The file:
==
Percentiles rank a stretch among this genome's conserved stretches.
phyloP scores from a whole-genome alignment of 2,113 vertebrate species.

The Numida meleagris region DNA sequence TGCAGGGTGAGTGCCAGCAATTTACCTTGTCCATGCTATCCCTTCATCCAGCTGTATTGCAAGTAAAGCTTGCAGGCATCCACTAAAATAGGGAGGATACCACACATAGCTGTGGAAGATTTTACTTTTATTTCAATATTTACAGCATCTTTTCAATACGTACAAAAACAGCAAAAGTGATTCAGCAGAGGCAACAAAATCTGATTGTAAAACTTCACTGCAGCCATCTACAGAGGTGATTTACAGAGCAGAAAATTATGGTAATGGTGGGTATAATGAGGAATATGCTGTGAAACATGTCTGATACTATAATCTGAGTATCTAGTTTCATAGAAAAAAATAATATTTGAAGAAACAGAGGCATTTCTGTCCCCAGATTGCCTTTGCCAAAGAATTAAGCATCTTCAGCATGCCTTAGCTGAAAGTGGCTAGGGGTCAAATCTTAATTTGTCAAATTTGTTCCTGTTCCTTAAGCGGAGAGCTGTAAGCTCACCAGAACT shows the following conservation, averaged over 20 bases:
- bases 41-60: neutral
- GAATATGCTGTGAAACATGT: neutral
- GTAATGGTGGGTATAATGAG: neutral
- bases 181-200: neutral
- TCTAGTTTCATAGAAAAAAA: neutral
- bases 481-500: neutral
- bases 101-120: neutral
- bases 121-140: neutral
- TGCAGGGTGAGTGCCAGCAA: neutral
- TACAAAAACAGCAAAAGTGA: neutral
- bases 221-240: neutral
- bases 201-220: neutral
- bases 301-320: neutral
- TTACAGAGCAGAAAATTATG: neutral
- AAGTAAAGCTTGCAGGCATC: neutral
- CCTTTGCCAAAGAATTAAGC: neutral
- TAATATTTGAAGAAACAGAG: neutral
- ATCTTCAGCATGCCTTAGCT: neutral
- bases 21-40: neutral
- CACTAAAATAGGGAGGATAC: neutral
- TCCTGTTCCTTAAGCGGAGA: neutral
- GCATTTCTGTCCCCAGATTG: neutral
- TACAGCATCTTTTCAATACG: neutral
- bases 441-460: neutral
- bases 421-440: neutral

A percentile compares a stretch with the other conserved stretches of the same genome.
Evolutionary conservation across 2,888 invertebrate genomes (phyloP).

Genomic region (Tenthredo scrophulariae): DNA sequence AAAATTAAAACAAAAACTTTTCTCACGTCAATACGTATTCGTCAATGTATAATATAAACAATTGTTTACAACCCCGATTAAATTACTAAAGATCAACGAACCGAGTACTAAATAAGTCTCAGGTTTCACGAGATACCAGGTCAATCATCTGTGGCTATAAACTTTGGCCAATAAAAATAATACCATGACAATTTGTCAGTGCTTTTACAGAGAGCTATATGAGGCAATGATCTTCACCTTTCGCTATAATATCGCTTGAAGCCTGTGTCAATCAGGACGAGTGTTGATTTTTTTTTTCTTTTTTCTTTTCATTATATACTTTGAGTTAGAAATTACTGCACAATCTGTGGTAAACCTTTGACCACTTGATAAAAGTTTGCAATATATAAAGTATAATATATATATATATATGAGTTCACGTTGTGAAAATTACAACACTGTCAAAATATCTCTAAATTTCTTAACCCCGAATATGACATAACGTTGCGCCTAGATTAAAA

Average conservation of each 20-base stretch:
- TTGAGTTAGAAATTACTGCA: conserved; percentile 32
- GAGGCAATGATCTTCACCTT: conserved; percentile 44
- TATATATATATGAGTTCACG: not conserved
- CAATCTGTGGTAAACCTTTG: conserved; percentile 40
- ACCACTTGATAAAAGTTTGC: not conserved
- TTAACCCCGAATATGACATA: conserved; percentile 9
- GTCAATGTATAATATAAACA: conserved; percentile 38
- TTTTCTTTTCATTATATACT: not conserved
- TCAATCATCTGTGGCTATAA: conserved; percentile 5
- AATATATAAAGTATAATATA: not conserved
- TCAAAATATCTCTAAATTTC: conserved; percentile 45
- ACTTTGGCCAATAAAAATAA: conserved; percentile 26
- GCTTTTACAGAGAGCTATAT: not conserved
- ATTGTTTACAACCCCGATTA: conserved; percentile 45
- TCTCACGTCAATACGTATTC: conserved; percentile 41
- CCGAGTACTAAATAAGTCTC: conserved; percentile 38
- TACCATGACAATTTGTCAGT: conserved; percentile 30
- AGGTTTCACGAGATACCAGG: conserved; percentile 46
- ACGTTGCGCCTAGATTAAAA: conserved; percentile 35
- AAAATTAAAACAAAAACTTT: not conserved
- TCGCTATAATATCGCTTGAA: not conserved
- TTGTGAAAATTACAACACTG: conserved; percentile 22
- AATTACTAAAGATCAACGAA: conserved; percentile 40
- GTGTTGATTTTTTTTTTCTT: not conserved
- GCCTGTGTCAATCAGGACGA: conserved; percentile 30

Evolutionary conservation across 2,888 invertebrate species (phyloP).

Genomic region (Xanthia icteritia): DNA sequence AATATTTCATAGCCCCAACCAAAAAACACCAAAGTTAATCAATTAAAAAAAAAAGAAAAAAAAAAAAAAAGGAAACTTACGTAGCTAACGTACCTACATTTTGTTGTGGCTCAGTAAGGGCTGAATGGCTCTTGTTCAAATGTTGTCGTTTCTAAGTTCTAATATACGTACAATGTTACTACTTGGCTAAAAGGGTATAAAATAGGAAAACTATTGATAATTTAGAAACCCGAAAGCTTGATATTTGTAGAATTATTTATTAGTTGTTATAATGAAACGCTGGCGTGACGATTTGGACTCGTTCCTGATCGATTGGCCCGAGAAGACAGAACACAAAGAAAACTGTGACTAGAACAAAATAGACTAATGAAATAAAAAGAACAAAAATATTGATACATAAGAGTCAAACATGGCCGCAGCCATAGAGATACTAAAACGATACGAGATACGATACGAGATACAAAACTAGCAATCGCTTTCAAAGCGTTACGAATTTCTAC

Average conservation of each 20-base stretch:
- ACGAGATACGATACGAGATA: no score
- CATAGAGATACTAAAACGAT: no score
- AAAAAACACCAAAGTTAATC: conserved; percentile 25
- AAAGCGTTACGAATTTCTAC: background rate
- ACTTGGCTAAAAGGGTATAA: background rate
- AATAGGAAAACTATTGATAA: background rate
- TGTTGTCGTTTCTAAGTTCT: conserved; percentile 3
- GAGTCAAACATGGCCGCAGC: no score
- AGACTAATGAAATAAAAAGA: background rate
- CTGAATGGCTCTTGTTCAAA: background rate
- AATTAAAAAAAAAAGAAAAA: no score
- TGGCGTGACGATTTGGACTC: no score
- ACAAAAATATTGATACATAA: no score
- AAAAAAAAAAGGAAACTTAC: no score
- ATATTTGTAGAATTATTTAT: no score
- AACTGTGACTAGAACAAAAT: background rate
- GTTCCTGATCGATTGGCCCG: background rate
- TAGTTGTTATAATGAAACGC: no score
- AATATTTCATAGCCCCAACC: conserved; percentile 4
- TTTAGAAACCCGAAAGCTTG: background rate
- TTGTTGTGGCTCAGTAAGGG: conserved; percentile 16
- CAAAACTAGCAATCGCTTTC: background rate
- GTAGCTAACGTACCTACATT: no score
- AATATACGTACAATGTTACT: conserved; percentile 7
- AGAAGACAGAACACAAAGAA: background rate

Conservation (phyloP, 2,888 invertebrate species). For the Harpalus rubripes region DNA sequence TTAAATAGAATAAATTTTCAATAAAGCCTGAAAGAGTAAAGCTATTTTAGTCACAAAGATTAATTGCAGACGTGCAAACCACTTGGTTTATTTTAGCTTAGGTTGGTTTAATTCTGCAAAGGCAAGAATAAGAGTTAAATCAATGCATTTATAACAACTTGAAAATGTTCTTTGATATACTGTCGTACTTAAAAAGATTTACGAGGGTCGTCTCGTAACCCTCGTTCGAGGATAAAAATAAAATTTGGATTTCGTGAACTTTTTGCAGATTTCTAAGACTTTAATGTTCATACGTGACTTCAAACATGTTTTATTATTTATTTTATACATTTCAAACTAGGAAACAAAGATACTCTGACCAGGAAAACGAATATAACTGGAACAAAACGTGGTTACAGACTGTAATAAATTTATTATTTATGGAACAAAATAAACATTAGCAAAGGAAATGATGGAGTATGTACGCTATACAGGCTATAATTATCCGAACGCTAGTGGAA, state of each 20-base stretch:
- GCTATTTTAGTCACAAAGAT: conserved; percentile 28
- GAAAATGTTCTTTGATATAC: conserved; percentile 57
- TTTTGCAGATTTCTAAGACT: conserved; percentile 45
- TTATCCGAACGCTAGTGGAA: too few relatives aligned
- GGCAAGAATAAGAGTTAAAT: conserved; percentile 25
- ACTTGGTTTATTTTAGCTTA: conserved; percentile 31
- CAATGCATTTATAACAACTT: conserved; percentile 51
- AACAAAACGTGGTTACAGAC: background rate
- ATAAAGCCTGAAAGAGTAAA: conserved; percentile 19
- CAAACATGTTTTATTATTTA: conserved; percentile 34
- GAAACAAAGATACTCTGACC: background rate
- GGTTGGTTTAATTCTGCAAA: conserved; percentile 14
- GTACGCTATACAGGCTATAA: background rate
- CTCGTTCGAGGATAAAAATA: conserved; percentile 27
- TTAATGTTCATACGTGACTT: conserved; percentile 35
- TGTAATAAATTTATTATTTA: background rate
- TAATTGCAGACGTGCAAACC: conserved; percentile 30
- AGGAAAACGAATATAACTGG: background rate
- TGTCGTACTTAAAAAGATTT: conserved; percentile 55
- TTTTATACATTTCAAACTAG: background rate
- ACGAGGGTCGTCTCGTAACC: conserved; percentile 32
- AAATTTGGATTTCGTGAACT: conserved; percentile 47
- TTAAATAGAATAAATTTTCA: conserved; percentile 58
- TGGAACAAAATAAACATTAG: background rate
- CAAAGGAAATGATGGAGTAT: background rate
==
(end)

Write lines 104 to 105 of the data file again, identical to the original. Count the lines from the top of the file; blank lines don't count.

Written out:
- AGGAAAACGAATATAACTGG: background rate
- TGTCGTACTTAAAAAGATTT: conserved; percentile 55